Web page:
Blog Directory CineVerse: Coming of age part 2

Coming of age part 2

Wednesday, April 24, 2024

Directed by Ted Demme, Beautiful Girls works about as well as you’d expect for a romcom from 1996, unfolding in a quaint Massachusetts town. At its core is Willie Conway, portrayed by Timothy Hutton, navigating the maze of love, connections, and the complexities of adulthood during a reunion of his high school days. Returning to his roots prompts Willie to ponder his journey, fostering renewed bonds and romantic interests, controversially with a 13-year-old neighbor, portrayed by Natalie Portman. The movie delves deep into the dynamics of male friendship, the hurdles of growing up, and the pursuit of personal contentment.

To listen to a recording of our CineVerse group discussion of Beautiful Girls, conducted last week, click here.

While it was never going to set the cinematic world on fire, Beautiful Girls has a few facets in its favor. The cast is impressive, featuring Timothy Hutton, Matt Dillon, Natalie Portman, Uma Thurman Rosie O’Donnell, Mira Sorvino, Lauren Holly, and Michael Rapaport. This is a pretty deep bench. The film also can be applauded for an assumed authentic depiction of small-town life and the characters that may populate this kind of blue collar hamlet. The plot doesn’t veer strongly into any sociopolitical statements about everyday Joes making do in hard times, as one might expect considering this setting, but the personalities and their situations and motivations seem plausible.

That being said, several elements haven’t aged gracefully. The subplot between Willie and Marty is groan-inducing now, in the post Me-Too era and considering 21st-century society’s intolerance of relationships or infatuations between an adult and a minor. The candid boys club talk in which they grade women’s appearances and engage in “tits and ass” banter also dates this film. So does the revenge plot involving Tommy’s friends striking back at his attackers. It’s also a black eye badge of dishonor that the movie was co-produced by Harvey Weinstein; Mira Savino, Uma Thurman, and Lauren Holly had accused Weinstein of inappropriate behavior, and Timothy Hutton himself was accused of rape years ago, although his name seems to have been cleared.

Thematically, this is a “coming of age part two” type of picture. Beautiful Girls is a treatise on how difficult it can be for men to commit to a mature relationship, be willing to settle down, and accept that their partner almost certainly will not be perfect. Willie is attracted to Andera and intrigued at the prospect of waiting several years for 13-year-old Marty, but Willie will likely end up with Tracy – a wonderful catch who may not check every box but who can undoubtedly make Willie happy if he takes his relationship blinders off. We hear Andera tell Willie in her final scene that he’ll see her again, but the audience never does, suggesting that Willie can find within Tracy what he was looking for in a woman like Andera. And Willie’s farewell to Marty at the conclusion telegraphs that he’s ready to “put away childish things,” say goodbye to fantasized romantic notions, and live in the now with a loving partner of his generation. Per Roger Ebert: “Somehow, doggedly, true love teaches its lesson, which is that you can fall in love with an ideal, but you can only be in love with a human being.”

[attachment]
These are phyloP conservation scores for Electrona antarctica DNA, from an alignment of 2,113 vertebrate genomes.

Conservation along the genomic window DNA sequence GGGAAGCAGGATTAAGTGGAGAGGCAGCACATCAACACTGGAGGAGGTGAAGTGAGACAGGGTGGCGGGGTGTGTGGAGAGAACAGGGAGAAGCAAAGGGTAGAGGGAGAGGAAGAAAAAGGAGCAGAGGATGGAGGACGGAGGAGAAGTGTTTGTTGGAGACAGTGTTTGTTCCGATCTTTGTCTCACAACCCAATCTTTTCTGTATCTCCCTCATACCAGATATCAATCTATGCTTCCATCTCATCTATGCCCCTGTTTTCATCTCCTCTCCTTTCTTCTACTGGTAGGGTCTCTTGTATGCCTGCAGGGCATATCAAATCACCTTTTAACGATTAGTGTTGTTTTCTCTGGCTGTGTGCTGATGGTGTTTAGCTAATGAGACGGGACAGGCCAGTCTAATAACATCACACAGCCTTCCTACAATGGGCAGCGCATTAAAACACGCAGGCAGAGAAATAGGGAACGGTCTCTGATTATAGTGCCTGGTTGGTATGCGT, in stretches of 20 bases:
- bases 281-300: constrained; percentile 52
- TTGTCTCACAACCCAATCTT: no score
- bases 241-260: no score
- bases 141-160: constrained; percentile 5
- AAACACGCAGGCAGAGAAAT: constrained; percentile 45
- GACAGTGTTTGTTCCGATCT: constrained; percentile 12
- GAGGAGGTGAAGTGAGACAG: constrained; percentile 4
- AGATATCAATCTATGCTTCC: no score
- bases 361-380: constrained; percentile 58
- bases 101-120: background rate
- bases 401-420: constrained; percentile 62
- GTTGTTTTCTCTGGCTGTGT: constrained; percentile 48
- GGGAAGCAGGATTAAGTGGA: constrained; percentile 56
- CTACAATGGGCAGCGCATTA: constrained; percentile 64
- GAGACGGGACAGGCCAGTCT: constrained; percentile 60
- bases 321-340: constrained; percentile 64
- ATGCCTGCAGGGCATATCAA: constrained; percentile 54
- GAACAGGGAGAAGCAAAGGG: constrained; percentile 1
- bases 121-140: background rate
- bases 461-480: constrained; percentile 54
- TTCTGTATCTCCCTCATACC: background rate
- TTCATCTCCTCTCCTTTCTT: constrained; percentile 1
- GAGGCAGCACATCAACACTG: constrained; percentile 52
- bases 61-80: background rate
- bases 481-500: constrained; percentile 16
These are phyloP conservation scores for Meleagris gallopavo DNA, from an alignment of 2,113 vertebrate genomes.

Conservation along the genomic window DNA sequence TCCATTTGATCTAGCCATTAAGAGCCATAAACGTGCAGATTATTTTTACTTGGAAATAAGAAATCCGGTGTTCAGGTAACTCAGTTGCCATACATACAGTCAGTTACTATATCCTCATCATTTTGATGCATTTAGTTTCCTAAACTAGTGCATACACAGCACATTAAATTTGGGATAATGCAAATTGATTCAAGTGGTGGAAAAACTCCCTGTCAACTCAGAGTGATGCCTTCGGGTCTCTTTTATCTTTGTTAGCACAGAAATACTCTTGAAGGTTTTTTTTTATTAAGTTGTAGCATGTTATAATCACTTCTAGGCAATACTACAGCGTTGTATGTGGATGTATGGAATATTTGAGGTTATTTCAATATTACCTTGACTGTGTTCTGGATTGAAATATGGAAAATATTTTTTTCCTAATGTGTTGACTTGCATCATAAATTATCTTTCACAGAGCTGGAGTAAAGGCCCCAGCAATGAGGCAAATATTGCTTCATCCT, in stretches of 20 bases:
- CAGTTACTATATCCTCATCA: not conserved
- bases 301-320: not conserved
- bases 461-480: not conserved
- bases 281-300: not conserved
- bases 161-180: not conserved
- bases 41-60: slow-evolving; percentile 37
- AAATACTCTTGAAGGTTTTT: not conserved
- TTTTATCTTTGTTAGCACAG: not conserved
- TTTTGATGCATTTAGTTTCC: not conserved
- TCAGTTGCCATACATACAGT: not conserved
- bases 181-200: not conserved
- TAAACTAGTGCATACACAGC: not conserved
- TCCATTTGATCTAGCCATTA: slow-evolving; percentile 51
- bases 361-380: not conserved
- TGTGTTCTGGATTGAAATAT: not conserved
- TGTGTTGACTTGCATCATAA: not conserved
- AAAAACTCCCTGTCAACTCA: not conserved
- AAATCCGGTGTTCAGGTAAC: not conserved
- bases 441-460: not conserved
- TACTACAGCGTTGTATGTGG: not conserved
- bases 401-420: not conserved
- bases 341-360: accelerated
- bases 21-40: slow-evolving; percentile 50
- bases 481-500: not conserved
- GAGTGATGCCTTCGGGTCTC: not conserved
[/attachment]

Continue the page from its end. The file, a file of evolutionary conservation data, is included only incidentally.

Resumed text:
Viewers can also admire how the movie examines how advancing age and maturity impact long-time friendships. We see how townies like Paul, Tommy, and Kev have become entrenched – if not stuck – in their geographical and emotional locations. Willie returns home for his class reunion and finds that he can still bond with the buddies he had left behind, but most of them have not progressed emotionally. Willie can look to his friend Mo as a possible role model for how to transition somewhat gracefully into marriage and fatherhood, although Willie is not sure he’s ready for that leap.

The title may suggest Beautiful girls, but the boys are not so beautiful. This film, even if inadvertently, offers portraits of toxic masculinity and showcases the often petty superficiality and small-town community acceptance of selfish and shallow males and “bro” culture. Nearly every female character proves to be smarter, more emotionally intelligent, and more sympathetic than their male counterparts.

Similar works

  • The Big Chill
  • Nobody’s Fool
  • About Last Night
  • Mystic Pizza
  • The Brothers McMullen
  • She’s the One
  • Feeling Minnesota
  • St. Elmo’s Fire

Other films by Ted Demme

  • Blow
  • Life
  • A Decade Under the Influence
  • The Ref

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